Ash: And it’s amazing that you understand that because it’s extremely important. You’re only young once.
Exactly. So with being the grandson of famous country and western entertainers John and “Texas Peggy” Clemens, do you feel like there is a higher bar that you must meet as a music in terms of your career success?
Ash: That was a very interesting household growing up in. I think one of the best things that it did was that it introduced me to a lot of great music early on, and a lot of amazing people growing up so when I came out to L.A. it wasn’t jaded. I wouldn’t have took the flag of me wanting to bring back western and have this whole aspect if I didn’t have their legacy, and also I wouldn’t do it unless I was truly honest with myself. I think you have to respect yourself and your talents and be realistic about it. You have to want to write good songs. They also taught me is that sometimes a simple song is what’s best for who you are as an artist, and I think by growing up and understanding music early on showed me what really made a song or the instrumentation or producing ‘good.’ That kind of chiseled me as a musician to the point where you have the confidence of going in and asking, ‘Am I picking up where they left out? Am I good enough to go do this?’ They’re my inspiration, but they’re also my bar that I’ve set for myself.
And what do you hope that your audience will take away from your music?
Ash: Hopefully concert tickets. *both laugh* I think out of anything, I want to be recognized as a really good singer-songwriter, and hopefully one of the best by the time I’m done with what I need to accomplish musically, whenever that time may be. I want them to walk away and really understand that my music is resonating personally to somebody, not just to a bunch of listeners. I love the intimacy that I have with my fans, and I love being able to share that with them.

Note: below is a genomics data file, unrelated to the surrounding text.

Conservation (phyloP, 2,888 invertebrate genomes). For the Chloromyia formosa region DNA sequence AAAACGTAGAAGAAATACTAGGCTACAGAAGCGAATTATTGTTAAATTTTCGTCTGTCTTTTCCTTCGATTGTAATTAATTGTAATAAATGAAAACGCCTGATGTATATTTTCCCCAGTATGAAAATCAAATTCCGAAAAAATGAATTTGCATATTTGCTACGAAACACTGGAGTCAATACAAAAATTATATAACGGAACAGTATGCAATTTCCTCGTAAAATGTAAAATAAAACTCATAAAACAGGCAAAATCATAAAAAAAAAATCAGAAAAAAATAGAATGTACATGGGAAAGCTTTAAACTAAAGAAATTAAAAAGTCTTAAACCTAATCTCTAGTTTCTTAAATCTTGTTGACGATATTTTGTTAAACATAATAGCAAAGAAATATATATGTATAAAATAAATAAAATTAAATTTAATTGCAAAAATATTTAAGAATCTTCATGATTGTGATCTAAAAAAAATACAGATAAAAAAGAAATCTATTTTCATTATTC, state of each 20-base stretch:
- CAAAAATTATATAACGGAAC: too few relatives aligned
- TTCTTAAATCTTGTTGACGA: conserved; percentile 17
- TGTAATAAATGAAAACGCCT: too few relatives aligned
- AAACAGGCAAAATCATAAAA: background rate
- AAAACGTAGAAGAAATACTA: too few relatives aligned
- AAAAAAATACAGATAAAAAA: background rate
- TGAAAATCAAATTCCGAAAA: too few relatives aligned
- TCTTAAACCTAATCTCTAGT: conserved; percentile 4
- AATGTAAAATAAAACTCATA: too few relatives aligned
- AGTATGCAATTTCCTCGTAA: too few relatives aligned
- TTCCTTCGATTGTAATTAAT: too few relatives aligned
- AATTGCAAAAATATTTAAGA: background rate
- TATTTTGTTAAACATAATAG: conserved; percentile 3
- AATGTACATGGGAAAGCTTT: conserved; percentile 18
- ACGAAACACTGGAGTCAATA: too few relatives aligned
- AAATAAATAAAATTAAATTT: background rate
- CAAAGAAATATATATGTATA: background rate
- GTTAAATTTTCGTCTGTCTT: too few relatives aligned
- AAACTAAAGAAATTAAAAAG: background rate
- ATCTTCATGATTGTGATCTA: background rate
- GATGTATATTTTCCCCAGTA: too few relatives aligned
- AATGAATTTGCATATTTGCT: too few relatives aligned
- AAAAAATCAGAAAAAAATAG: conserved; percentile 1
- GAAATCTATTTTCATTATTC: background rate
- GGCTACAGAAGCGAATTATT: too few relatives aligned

And to end us off, what other big exciting things should we be expecting from you in the near future?
Ash: I’ve got a huge gallery tour coming up that I’m really excited about. My brain works in a very different way than most people where I try to find niches that don’t normally get explored. It’s important to me as an artist to recognize that there are just as many art galleries competing for the same space.
The same with venues as well.
Ash: Exactly! And to be fair, some of those venues are crappy, some are great, some club owners and promoters will get in touch with you, others will totally blow you off. I was amazed with how little support I had from people that I’ve known in radio and whatnot for years, and I think it’s because people like to have their vision of who you are. But then all of a sudden, somebody from way over here can be like, ‘Oh we love your stuff!’ and you’re like, ‘Alright cool!’ You have to realize that sometimes a really great opportunity might come from your peripheral view, and that’s how I came up with the gallery tour. I have some of the rarest photographs on the planet from my grandparents tour, my grandmother was an incredible photographer, and these pictures I have are absolutely priceless. You will rarely see these in books, so what I’m doing is I’m setting up a full gallery with those photographs and doing a performance in that space. What people can expect going into this gallery performance is having a great intimate force that inspires them to get up and walk among these things as the performance happens, so this will be more of an event than a show. Right now it’s really about earning the fans and giving them an experience where they understand what I’m doing and what I can bring to the table. And like I said, there’s many more songs coming. The upcoming albums are going to be kind of a continuation of a thought because there’s just so much more to the story. I can’t wait to curate the next thing because it’s going to get you into another part of who I am as an artist.
And we definitely can’t wait for everything either!
Check out Den Of Ashes on his Website, Facebook, Twitter, Instagram, YouTube, and Spotify!